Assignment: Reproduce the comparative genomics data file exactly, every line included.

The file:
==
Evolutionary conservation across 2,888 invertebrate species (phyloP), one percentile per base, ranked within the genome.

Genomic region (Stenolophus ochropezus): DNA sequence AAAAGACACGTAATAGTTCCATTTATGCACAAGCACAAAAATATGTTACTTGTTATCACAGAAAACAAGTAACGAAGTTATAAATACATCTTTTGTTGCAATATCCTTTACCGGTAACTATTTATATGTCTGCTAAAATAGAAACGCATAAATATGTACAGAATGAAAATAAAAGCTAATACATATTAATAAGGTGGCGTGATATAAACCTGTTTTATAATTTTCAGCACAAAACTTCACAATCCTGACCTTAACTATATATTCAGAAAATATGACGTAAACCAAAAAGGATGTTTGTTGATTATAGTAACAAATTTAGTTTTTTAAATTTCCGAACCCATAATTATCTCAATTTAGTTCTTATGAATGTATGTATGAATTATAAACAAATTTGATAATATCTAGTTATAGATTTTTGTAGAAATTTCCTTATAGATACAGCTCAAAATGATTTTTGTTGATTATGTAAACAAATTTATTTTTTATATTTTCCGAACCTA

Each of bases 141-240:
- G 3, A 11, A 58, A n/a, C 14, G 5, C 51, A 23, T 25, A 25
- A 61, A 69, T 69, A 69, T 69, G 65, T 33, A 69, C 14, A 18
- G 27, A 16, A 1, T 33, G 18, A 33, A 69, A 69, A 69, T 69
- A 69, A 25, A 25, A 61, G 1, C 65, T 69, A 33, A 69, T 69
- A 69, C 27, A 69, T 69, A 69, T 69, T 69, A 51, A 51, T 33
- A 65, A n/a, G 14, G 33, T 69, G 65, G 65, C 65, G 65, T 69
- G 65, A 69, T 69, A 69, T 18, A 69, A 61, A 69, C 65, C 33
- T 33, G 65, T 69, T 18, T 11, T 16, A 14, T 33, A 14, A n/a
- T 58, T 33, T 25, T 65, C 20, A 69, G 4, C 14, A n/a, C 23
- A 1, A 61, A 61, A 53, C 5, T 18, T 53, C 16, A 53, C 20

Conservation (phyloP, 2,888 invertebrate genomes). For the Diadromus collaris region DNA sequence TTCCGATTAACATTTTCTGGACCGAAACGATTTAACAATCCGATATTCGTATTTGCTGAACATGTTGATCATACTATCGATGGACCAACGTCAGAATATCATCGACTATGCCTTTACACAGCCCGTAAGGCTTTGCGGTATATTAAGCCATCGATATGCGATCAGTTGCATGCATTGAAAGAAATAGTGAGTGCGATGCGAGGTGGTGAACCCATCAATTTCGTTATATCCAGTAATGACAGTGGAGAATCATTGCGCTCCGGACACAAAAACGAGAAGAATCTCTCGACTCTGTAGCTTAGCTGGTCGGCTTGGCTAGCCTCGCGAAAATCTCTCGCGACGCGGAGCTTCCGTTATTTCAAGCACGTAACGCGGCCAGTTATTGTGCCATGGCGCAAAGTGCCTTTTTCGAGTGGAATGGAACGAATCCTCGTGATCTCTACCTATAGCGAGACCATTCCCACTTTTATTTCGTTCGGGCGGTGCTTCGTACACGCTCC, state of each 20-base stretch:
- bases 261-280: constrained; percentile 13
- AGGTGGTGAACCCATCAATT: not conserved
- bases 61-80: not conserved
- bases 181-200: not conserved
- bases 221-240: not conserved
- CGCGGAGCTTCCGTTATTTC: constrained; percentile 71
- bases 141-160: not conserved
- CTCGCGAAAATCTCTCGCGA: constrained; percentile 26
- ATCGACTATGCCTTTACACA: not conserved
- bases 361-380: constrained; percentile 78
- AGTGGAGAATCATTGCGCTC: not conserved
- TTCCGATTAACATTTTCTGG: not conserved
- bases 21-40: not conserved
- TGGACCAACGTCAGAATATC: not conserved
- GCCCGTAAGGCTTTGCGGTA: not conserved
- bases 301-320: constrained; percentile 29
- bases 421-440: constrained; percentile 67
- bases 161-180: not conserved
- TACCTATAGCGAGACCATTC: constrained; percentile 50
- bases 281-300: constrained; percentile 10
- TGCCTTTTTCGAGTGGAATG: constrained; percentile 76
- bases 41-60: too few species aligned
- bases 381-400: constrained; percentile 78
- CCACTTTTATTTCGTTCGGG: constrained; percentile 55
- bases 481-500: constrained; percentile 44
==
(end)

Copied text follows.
Evolutionary conservation across 2,888 invertebrate species (phyloP), one percentile per base, ranked within the genome.

Genomic region (Stenolophus ochropezus): DNA sequence AAAAGACACGTAATAGTTCCATTTATGCACAAGCACAAAAATATGTTACTTGTTATCACAGAAAACAAGTAACGAAGTTATAAATACATCTTTTGTTGCAATATCCTTTACCGGTAACTATTTATATGTCTGCTAAAATAGAAACGCATAAATATGTACAGAATGAAAATAAAAGCTAATACATATTAATAAGGTGGCGTGATATAAACCTGTTTTATAATTTTCAGCACAAAACTTCACAATCCTGACCTTAACTATATATTCAGAAAATATGACGTAAACCAAAAAGGATGTTTGTTGATTATAGTAACAAATTTAGTTTTTTAAATTTCCGAACCCATAATTATCTCAATTTAGTTCTTATGAATGTATGTATGAATTATAAACAAATTTGATAATATCTAGTTATAGATTTTTGTAGAAATTTCCTTATAGATACAGCTCAAAATGATTTTTGTTGATTATGTAAACAAATTTATTTTTTATATTTTCCGAACCTA

Each of bases 141-240:
- G 3, A 11, A 58, A n/a, C 14, G 5, C 51, A 23, T 25, A 25
- A 61, A 69, T 69, A 69, T 69, G 65, T 33, A 69, C 14, A 18
- G 27, A 16, A 1, T 33, G 18, A 33, A 69, A 69, A 69, T 69
- A 69, A 25, A 25, A 61, G 1, C 65, T 69, A 33, A 69, T 69
- A 69, C 27, A 69, T 69, A 69, T 69, T 69, A 51, A 51, T 33
- A 65, A n/a, G 14, G 33, T 69, G 65, G 65, C 65, G 65, T 69
- G 65, A 69, T 69, A 69, T 18, A 69, A 61, A 69, C 65, C 33
- T 33, G 65, T 69, T 18, T 11, T 16, A 14, T 33, A 14, A n/a
- T 58, T 33, T 25, T 65, C 20, A 69, G 4, C 14, A n/a, C 23
- A 1, A 61, A 61, A 53, C 5, T 18, T 53, C 16, A 53, C 20

Conservation (phyloP, 2,888 invertebrate genomes). For the Diadromus collaris region DNA sequence TTCCGATTAACATTTTCTGGACCGAAACGATTTAACAATCCGATATTCGTATTTGCTGAACATGTTGATCATACTATCGATGGACCAACGTCAGAATATCATCGACTATGCCTTTACACAGCCCGTAAGGCTTTGCGGTATATTAAGCCATCGATATGCGATCAGTTGCATGCATTGAAAGAAATAGTGAGTGCGATGCGAGGTGGTGAACCCATCAATTTCGTTATATCCAGTAATGACAGTGGAGAATCATTGCGCTCCGGACACAAAAACGAGAAGAATCTCTCGACTCTGTAGCTTAGCTGGTCGGCTTGGCTAGCCTCGCGAAAATCTCTCGCGACGCGGAGCTTCCGTTATTTCAAGCACGTAACGCGGCCAGTTATTGTGCCATGGCGCAAAGTGCCTTTTTCGAGTGGAATGGAACGAATCCTCGTGATCTCTACCTATAGCGAGACCATTCCCACTTTTATTTCGTTCGGGCGGTGCTTCGTACACGCTCC, state of each 20-base stretch:
- bases 261-280: constrained; percentile 13
- AGGTGGTGAACCCATCAATT: not conserved
- bases 61-80: not conserved
- bases 181-200: not conserved
- bases 221-240: not conserved
- CGCGGAGCTTCCGTTATTTC: constrained; percentile 71
- bases 141-160: not conserved
- CTCGCGAAAATCTCTCGCGA: constrained; percentile 26
- ATCGACTATGCCTTTACACA: not conserved
- bases 361-380: constrained; percentile 78
- AGTGGAGAATCATTGCGCTC: not conserved
- TTCCGATTAACATTTTCTGG: not conserved
- bases 21-40: not conserved
- TGGACCAACGTCAGAATATC: not conserved
- GCCCGTAAGGCTTTGCGGTA: not conserved
- bases 301-320: constrained; percentile 29
- bases 421-440: constrained; percentile 67
- bases 161-180: not conserved
- TACCTATAGCGAGACCATTC: constrained; percentile 50
- bases 281-300: constrained; percentile 10
- TGCCTTTTTCGAGTGGAATG: constrained; percentile 76
- bases 41-60: too few species aligned
- bases 381-400: constrained; percentile 78
- CCACTTTTATTTCGTTCGGG: constrained; percentile 55
- bases 481-500: constrained; percentile 44